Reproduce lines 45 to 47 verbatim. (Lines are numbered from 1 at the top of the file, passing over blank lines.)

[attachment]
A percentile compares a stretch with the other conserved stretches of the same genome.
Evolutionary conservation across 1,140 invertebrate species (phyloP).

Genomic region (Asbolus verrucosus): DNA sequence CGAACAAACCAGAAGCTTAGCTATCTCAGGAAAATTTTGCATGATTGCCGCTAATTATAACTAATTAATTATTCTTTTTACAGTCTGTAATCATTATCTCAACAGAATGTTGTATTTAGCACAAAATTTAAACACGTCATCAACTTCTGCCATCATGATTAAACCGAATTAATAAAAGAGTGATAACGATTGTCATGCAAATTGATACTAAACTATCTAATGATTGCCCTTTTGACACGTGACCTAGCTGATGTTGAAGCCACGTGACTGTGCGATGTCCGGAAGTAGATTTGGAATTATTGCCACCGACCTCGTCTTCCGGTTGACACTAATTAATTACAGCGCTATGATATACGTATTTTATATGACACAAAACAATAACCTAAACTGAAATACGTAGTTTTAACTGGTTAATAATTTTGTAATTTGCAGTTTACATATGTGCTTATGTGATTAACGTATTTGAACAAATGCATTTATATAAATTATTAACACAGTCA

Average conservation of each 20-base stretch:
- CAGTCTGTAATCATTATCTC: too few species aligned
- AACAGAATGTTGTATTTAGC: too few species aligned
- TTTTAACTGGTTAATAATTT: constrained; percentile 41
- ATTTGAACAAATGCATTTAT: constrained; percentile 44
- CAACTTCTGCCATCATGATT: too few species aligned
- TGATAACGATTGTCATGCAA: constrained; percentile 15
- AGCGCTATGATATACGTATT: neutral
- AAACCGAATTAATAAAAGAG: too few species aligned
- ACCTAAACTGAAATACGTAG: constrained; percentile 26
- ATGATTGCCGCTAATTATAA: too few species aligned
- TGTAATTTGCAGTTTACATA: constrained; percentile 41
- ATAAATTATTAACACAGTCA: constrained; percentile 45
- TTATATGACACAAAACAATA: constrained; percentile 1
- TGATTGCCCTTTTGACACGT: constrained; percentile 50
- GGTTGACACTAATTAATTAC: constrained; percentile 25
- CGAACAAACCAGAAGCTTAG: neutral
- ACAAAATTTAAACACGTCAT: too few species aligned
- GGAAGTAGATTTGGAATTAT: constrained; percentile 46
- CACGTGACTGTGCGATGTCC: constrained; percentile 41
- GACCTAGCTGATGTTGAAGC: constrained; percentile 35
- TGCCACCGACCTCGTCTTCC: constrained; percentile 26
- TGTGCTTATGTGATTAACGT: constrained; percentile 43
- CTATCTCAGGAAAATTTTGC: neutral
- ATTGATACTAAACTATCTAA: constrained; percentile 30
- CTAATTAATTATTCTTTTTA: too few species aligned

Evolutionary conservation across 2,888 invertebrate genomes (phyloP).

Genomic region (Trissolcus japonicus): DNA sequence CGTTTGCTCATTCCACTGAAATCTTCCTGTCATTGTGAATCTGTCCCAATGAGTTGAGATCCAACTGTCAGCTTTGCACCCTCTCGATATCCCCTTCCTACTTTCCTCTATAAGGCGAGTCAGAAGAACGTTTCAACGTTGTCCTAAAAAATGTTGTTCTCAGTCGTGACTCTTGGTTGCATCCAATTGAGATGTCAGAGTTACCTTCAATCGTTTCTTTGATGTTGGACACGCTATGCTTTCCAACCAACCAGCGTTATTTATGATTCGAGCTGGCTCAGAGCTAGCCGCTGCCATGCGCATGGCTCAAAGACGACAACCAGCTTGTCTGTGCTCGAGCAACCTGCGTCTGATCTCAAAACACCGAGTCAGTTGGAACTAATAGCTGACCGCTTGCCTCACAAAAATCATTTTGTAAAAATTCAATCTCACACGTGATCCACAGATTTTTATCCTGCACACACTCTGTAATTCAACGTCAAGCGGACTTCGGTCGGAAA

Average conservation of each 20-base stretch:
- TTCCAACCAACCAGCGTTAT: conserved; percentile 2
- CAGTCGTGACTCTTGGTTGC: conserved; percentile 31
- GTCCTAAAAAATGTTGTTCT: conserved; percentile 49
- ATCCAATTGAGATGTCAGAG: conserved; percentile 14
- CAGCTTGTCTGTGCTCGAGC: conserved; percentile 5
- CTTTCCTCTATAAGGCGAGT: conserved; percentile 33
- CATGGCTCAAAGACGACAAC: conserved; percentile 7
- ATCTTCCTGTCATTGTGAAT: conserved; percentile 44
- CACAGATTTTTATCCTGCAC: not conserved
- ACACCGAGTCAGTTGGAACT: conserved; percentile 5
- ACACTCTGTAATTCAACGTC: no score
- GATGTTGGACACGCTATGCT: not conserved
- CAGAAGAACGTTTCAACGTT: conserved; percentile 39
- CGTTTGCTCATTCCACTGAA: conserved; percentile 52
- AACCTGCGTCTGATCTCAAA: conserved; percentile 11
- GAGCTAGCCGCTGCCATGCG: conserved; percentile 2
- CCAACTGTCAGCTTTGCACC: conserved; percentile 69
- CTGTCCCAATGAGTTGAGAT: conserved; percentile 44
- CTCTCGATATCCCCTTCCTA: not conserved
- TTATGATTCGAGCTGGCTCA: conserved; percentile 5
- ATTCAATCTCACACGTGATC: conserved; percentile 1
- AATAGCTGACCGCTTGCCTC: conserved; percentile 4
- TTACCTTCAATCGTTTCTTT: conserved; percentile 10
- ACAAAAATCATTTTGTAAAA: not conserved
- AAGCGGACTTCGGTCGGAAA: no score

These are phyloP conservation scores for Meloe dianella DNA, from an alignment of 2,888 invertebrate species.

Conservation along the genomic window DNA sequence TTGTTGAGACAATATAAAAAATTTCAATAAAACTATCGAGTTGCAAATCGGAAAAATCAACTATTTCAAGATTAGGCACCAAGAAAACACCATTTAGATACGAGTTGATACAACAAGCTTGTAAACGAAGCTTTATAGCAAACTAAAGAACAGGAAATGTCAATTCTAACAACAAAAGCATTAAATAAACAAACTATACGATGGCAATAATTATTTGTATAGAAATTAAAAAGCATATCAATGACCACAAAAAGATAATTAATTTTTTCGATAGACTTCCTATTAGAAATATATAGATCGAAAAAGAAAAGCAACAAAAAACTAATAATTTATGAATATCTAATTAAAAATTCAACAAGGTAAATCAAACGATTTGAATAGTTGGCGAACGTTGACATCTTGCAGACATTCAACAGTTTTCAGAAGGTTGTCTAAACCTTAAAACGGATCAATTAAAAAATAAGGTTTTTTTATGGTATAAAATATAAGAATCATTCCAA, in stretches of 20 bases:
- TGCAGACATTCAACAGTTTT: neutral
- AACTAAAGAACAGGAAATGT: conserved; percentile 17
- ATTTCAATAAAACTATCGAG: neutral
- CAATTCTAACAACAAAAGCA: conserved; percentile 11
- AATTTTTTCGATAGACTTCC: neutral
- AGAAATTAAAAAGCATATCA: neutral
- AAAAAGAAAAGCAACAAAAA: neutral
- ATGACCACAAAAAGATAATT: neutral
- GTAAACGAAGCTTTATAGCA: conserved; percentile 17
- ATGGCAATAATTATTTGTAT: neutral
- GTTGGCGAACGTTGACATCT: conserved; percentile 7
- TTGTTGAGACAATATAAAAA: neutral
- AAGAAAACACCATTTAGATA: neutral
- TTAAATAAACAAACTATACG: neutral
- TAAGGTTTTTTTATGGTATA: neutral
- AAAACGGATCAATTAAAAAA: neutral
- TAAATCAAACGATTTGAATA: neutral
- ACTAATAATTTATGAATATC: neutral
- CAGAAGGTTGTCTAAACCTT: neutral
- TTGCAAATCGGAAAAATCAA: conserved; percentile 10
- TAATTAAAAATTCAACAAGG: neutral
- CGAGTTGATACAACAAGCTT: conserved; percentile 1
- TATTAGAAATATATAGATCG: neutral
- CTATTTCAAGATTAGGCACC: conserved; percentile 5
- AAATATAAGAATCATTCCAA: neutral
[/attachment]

- CAGAAGAACGTTTCAACGTT: conserved; percentile 39
- CGTTTGCTCATTCCACTGAA: conserved; percentile 52
- AACCTGCGTCTGATCTCAAA: conserved; percentile 11